What can be said of the role of hyperbole in our misinformation-saturated present? What is the utility of the willfully exaggerated, long a tenet of political rhetoric, in a moment teeming with “crooked” this and “-gate” suffixed that? Erin Hayden’s solo exhibition, “Your Hyperbole Could Be A Screensaver” at Randy Alexander Gallery traffics in the magnified overstatement, bringing to fore our “post-truth” moment as its medium.
Aptly, Hayden mediates this conversation largely through the vernacular of technology aesthetics. She has painted over computer desktop landscapes with a variety of reactionary slogans and symbols best realized in the exhibition’s main event—if not by virtue of content, then at least scale—a thirty-foot-long canvas titled “Bliss.” Foregrounding pastoral fields at sundown and mountaintops are phrases such as “no thanks,” various painted squiggles that resemble party confetti and a number of brightly colored dinosaurs. “Bliss” is simultaneously a rejection of a possible digital sublime and a flagrant celebration of its aesthetics, invoking a critical relationship with art in the age of internet ubiquity.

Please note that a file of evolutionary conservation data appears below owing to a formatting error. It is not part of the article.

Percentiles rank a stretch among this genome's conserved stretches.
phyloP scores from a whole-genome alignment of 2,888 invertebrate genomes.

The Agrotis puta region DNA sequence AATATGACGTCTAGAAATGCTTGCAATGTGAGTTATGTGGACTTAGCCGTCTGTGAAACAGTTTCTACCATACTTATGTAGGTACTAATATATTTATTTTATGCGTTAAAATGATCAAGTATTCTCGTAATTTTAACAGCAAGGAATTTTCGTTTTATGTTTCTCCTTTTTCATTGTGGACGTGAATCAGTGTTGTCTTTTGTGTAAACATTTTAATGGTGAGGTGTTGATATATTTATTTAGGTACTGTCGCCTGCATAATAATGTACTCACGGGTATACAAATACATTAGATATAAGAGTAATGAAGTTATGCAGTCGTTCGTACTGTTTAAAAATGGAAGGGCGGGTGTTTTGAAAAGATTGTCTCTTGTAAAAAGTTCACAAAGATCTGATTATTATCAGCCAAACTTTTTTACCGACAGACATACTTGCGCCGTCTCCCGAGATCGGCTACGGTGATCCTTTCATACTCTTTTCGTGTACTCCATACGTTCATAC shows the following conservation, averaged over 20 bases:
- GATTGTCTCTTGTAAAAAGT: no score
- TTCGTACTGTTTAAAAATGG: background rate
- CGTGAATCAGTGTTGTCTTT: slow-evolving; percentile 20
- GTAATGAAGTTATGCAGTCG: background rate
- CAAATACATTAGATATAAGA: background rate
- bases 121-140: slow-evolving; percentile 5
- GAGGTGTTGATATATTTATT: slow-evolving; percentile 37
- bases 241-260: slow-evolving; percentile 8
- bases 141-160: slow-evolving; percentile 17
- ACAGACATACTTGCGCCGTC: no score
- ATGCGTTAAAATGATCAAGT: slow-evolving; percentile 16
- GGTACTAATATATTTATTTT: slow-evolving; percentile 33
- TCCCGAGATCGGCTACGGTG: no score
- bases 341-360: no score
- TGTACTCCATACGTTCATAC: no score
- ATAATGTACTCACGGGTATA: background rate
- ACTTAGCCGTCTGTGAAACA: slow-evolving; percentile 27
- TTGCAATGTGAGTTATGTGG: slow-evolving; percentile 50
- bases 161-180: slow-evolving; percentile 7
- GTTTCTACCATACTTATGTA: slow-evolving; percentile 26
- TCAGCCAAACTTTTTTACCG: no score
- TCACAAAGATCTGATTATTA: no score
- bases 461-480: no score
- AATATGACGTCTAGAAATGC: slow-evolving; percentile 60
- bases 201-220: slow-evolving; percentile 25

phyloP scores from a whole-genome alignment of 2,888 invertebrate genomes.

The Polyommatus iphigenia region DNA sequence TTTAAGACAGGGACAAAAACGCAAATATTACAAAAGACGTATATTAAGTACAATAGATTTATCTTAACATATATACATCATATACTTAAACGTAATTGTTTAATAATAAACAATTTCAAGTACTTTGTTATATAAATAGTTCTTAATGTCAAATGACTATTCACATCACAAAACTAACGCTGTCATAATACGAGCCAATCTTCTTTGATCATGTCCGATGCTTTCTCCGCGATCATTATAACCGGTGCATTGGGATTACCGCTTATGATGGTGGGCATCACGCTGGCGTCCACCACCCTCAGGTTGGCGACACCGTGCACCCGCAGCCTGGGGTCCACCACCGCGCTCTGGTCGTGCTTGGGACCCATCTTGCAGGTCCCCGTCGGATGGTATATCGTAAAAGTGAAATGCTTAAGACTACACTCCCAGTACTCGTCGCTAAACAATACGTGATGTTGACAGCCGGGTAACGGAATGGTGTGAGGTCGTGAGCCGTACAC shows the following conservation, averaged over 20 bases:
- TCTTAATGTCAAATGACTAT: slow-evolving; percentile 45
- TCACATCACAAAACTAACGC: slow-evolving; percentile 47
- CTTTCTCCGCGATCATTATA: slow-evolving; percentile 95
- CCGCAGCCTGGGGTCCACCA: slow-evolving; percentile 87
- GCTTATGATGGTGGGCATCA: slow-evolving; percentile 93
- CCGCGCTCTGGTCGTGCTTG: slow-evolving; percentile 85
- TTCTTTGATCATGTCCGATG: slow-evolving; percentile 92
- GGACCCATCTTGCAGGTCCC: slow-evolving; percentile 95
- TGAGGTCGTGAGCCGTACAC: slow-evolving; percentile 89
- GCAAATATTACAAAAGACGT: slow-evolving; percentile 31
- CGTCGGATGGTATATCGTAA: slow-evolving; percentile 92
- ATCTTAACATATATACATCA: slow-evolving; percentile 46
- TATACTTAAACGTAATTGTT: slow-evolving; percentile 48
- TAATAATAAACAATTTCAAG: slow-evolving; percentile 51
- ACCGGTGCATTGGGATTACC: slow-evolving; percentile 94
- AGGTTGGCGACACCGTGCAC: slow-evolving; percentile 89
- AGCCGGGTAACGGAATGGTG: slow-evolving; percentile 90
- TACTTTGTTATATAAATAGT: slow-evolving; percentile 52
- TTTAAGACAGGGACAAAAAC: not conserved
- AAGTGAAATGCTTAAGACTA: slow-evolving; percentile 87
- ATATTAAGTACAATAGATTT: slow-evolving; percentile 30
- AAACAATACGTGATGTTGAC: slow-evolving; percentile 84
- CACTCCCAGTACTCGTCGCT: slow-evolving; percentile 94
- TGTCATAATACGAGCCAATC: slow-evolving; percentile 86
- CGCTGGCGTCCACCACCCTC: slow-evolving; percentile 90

In another work, Hayden paints a literal gray area: a pentaptych painting, “The Sink is Your Drink,” consisting of five landscapes painted over with party hats and noisemakers, the canvases surrounded by thirty clouds colored three shades of gray. In a short video titled “Your Text,” Hayden exploits the generic templates found in video editing software. She has also made a book of poems, “sick and tired of being sick and tired.” All are beautiful contemporary forays into the porousness of language, like Gertrude Stein on Instagram.
The patron saints of poststructuralism rightfully explicated the loss of intention through the process of consumption, prompting all manner of cultural purveyors—artists and politicians alike—to embrace and exploit the situation in a poetic of subjective meaning-making. Equal parts coconut cream and dynamite, Hayden’s exhibition makes this its confection: for the pie isn’t only a dessert, but a potential missile to the face. (Chris Reeves)
Through February 18 at Randy Alexander Gallery, 1926 South Wabash